Taking to the Telephone

Before the pandemic, most states heavily restricted or prohibited audio-only telephone consultations. Since then, however, several states have expanded access to audio-only to better ensure access for certain patients, especially those with limited broadband or access to live video.

At least 29 states enacted legislation in 2021 related to audio-only telephone visits. Some states specified audio-only telephone coverage for Medicaid or private insurers or both. Many states simply lifted previous restrictions on these visits.

Some legislation maintains limitations on audio-only visits. Tennessee limited audio-only to telebehavioral health visits—and only if the patient lacks access to live video or other telehealth modalities. Washington required Medicaid and private insurers to reimburse for audio-only at the same rate as in-person care, referred to as payment parity. However, a provider must have an established relationship with the patient—or another provider with an established patient relationship must have referred the patient to the current provider.

Assessing Site Restrictions and Reimbursement

Some researchers identified site restrictions—requirements affecting where telehealth can be used—as another barrier to virtual services, particularly for low-income patients. In response, several states permanently lifted restrictions on where patients can be located when receiving telehealth services (the “originating site”) and where providers can be located when delivering services (“distant site”).

Minnesota and Oklahoma broadly defined the originating site to be where the patient is located when receiving care. Arkansas clarified originating site as a patient’s home. And Colorado, Mississippi and Texas authorized certain facilities, including federally qualified health centers and rural health clinics, to be both originating and distant sites for Medicaid reimbursement.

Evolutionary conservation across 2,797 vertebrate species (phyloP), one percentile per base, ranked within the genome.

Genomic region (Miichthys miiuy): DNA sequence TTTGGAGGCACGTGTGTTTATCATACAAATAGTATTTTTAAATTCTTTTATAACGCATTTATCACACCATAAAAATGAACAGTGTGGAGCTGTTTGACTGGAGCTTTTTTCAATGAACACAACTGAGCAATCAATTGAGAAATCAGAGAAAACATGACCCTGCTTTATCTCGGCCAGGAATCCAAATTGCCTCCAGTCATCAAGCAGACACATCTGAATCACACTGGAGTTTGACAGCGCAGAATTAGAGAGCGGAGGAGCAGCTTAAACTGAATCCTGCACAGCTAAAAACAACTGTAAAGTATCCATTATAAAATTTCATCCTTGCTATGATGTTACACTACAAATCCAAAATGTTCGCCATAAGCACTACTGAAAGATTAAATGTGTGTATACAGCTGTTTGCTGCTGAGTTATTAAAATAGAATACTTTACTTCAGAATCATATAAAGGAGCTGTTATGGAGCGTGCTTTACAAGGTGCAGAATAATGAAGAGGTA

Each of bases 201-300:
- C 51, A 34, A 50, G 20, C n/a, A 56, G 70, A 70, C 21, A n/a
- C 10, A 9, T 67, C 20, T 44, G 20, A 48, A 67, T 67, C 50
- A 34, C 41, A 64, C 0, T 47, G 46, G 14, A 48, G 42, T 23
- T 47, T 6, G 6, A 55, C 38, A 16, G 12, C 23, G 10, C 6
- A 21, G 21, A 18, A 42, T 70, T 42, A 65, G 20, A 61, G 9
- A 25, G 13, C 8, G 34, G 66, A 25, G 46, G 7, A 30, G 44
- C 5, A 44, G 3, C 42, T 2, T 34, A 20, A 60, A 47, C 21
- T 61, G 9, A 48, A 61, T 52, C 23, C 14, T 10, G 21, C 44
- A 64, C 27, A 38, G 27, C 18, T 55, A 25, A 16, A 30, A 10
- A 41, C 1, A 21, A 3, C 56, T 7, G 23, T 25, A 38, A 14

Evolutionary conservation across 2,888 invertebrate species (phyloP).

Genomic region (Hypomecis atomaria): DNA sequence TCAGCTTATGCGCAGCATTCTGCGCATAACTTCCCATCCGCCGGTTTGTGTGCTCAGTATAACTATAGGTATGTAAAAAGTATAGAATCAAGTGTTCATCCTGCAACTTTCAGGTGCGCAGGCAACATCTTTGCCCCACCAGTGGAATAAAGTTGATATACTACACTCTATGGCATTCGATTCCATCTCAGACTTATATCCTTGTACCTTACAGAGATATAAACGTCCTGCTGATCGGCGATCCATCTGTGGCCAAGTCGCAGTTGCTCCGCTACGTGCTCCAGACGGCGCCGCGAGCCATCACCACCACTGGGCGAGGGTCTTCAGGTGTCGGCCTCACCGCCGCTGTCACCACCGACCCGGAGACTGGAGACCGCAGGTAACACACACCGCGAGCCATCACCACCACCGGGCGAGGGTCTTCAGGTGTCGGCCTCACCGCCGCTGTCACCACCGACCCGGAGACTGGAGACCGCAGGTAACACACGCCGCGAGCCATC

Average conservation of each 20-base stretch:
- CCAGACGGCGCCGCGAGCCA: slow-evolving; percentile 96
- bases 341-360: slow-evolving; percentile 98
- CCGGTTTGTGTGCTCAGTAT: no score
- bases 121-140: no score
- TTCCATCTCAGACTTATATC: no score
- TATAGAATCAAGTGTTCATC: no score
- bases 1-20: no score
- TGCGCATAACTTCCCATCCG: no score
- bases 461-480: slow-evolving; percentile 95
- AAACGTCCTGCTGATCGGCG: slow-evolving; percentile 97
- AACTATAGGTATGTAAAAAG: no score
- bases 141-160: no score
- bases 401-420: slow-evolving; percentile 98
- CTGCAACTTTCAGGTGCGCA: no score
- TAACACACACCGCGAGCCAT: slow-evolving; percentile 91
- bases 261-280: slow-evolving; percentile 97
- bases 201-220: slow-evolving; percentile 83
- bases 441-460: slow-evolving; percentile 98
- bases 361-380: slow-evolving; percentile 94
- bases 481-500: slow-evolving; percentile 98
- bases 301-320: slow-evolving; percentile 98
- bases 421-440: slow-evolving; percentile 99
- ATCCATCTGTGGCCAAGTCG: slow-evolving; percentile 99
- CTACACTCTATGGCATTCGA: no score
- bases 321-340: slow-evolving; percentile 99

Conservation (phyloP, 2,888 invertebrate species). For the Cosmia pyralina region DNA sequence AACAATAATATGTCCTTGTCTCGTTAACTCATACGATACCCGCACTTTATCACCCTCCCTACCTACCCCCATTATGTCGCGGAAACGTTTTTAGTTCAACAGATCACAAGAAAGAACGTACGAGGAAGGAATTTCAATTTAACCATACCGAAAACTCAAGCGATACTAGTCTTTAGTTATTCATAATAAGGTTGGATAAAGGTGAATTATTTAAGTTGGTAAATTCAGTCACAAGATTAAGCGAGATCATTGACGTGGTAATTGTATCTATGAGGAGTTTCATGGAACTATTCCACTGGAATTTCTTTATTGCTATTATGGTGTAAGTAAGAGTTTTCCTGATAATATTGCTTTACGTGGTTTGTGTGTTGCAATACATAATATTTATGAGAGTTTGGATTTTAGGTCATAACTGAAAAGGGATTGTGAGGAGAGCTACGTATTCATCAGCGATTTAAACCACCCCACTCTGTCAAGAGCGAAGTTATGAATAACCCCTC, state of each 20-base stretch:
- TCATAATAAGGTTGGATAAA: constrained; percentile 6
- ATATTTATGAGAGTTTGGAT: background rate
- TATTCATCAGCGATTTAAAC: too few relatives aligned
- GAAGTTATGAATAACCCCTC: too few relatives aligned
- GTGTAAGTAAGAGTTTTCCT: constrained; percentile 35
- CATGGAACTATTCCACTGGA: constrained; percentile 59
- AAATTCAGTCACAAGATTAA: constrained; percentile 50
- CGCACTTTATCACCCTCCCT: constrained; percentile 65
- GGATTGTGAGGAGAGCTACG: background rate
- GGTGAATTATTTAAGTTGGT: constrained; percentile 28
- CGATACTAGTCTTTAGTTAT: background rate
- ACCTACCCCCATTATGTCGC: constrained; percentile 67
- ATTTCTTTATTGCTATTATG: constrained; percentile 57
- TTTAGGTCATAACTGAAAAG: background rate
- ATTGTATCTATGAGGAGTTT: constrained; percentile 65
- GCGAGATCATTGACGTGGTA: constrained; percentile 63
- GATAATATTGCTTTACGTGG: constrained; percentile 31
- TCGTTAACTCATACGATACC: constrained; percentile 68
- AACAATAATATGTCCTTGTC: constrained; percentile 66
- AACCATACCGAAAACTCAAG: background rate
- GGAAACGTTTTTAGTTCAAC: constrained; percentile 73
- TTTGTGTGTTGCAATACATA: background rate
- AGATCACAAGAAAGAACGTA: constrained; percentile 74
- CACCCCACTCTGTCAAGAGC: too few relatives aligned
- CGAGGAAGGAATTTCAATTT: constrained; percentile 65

Lastly, many states are bolstering reimbursement requirements for telehealth, which proponents argue is critical for providers in underserved communities. At least 22 states require payment parity for private insurers. Other states—Iowa, Massachusetts, Nebraska and Rhode Island—limit parity to specific services, including mental and behavioral health. Maryland and New Hampshire implemented payment parity for their Medicaid programs in recent legislative sessions.

These represent just some of the strategies states are using to ensure equitable access to telehealth. Between allocating federal broadband dollars and assessing telehealth regulations, states will continue playing a primary role in shaping the role of telehealth beyond the pandemic, particularly for rural and underserved communities.

Jack Pitsor is a policy associate in the health program.

This resource is supported by the Health Resources and Services Administration of the U.S. Department of Health and Human Services as part of an award totaling $767,749, with 100% funded by HRSA/HHS. The contents are those of the author(s) and do not necessarily represent the official views of, nor an endorsement by, HRSA, HHS or the U.S. government.